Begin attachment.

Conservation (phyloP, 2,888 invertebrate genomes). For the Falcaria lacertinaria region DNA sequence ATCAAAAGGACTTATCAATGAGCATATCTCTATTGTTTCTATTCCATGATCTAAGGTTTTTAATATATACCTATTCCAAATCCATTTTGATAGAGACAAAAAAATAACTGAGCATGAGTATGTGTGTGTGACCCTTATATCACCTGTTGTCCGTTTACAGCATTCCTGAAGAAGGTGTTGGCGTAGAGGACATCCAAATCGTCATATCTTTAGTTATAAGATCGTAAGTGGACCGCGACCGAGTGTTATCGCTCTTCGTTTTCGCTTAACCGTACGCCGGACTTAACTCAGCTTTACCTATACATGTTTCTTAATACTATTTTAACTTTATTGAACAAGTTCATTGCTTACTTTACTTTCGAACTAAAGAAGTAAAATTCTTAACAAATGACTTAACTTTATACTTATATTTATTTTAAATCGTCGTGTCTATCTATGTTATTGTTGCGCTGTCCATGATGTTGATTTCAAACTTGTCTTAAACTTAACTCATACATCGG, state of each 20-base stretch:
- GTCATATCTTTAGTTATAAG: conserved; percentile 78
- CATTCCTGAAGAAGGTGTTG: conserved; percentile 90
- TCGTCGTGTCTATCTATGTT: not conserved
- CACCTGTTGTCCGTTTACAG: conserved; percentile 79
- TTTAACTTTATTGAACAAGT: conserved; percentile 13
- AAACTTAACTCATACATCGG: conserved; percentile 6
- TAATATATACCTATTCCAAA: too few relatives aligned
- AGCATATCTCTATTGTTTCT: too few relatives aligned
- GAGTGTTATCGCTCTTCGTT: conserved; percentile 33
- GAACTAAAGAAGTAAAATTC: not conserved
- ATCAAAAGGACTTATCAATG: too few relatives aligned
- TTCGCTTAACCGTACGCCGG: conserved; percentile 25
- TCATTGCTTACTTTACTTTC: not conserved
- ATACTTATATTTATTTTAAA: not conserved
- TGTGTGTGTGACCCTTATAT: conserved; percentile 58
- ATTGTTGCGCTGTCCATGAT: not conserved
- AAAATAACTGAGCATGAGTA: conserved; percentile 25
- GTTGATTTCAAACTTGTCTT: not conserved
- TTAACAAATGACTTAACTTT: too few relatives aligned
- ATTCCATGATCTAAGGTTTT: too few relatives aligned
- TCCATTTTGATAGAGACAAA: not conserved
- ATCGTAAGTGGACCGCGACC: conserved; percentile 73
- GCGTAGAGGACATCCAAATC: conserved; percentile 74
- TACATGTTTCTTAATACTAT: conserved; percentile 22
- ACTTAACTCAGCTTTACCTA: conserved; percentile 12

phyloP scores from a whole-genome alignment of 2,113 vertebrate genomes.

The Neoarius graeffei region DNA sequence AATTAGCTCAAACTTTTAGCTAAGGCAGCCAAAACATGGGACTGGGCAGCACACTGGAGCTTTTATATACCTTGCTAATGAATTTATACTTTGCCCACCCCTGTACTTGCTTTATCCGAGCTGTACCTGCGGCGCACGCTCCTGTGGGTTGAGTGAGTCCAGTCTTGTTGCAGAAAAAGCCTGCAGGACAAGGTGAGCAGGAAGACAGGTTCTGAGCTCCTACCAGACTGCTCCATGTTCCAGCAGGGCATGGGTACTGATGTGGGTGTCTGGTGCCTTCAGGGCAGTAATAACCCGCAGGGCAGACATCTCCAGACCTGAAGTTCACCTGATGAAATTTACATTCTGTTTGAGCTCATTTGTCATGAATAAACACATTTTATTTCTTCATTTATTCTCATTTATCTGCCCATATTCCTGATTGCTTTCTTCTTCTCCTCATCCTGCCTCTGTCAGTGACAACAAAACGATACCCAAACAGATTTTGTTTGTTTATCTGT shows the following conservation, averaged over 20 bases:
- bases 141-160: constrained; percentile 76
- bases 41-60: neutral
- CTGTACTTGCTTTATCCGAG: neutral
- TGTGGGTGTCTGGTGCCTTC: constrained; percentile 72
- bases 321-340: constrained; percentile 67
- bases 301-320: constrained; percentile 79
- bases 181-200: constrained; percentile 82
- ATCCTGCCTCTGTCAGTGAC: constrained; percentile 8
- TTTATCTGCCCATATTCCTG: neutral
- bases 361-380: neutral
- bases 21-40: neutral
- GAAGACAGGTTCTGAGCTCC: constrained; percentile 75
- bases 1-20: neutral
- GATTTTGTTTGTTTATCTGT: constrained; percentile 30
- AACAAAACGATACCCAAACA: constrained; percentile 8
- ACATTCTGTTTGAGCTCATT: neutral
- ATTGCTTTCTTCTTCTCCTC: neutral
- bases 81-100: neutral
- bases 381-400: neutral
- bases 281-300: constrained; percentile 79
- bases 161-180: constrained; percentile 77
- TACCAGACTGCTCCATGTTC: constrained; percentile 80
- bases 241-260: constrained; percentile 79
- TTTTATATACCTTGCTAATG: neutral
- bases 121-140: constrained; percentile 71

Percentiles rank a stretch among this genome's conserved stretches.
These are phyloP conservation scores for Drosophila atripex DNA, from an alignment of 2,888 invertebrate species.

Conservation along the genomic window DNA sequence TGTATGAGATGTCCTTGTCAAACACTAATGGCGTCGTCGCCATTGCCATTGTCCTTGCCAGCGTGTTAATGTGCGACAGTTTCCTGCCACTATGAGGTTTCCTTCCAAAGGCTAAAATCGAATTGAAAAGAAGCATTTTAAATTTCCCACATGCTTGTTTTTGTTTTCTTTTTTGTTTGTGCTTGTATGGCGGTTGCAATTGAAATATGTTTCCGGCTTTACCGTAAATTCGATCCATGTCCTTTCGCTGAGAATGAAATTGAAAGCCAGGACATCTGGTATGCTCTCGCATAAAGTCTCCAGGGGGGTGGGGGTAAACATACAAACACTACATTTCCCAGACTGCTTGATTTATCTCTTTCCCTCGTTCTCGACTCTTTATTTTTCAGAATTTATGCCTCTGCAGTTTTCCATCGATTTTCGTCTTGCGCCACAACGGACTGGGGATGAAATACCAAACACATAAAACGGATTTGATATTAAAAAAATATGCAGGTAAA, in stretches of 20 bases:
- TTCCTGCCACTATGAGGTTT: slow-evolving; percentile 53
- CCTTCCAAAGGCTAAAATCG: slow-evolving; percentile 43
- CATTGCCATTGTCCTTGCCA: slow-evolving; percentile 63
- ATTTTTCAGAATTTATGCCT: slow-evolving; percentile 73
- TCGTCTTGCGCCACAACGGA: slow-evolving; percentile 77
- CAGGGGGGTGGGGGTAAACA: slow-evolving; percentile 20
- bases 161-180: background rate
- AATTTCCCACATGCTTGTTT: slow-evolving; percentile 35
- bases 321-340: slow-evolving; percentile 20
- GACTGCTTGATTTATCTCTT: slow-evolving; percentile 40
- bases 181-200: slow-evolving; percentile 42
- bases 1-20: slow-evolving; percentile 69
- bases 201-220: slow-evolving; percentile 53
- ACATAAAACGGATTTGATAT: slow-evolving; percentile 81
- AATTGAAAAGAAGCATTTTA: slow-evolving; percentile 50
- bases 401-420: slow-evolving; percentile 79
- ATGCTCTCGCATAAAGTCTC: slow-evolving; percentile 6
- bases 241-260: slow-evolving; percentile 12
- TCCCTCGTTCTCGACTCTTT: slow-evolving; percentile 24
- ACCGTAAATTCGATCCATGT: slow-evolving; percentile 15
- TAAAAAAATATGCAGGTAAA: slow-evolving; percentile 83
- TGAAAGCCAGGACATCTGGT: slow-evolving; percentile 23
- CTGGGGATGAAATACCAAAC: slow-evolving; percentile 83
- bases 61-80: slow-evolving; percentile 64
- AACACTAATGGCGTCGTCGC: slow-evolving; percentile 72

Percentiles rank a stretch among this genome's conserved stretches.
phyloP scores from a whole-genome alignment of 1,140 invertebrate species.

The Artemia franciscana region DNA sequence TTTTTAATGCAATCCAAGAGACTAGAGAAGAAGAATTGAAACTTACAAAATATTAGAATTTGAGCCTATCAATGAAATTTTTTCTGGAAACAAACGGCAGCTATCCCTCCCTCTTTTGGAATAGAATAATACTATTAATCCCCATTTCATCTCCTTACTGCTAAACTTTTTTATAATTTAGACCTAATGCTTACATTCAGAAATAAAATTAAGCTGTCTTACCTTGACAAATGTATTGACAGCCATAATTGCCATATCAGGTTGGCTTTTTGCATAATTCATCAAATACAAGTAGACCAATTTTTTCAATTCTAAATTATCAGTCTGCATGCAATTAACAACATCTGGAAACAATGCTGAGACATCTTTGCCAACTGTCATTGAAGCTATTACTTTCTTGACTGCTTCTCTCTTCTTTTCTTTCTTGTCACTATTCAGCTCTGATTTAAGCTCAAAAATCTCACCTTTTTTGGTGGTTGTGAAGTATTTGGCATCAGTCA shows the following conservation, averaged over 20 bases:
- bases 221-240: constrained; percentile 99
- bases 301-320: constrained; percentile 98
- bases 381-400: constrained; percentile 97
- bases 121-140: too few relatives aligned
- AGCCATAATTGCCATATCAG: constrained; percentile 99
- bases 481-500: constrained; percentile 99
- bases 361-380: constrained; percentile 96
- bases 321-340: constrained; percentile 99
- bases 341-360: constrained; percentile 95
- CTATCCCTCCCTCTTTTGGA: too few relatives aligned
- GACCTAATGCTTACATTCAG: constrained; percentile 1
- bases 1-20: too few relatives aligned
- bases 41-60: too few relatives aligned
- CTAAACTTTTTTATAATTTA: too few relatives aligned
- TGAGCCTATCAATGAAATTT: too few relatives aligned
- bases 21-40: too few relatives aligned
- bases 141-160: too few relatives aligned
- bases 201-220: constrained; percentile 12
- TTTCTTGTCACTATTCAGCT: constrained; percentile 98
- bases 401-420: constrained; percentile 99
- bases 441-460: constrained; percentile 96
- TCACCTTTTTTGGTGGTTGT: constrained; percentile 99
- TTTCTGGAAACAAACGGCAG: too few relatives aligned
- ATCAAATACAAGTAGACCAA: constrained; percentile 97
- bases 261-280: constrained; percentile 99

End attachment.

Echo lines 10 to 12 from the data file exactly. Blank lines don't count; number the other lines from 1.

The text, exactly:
- GAGTGTTATCGCTCTTCGTT: conserved; percentile 33
- GAACTAAAGAAGTAAAATTC: not conserved
- ATCAAAAGGACTTATCAATG: too few relatives aligned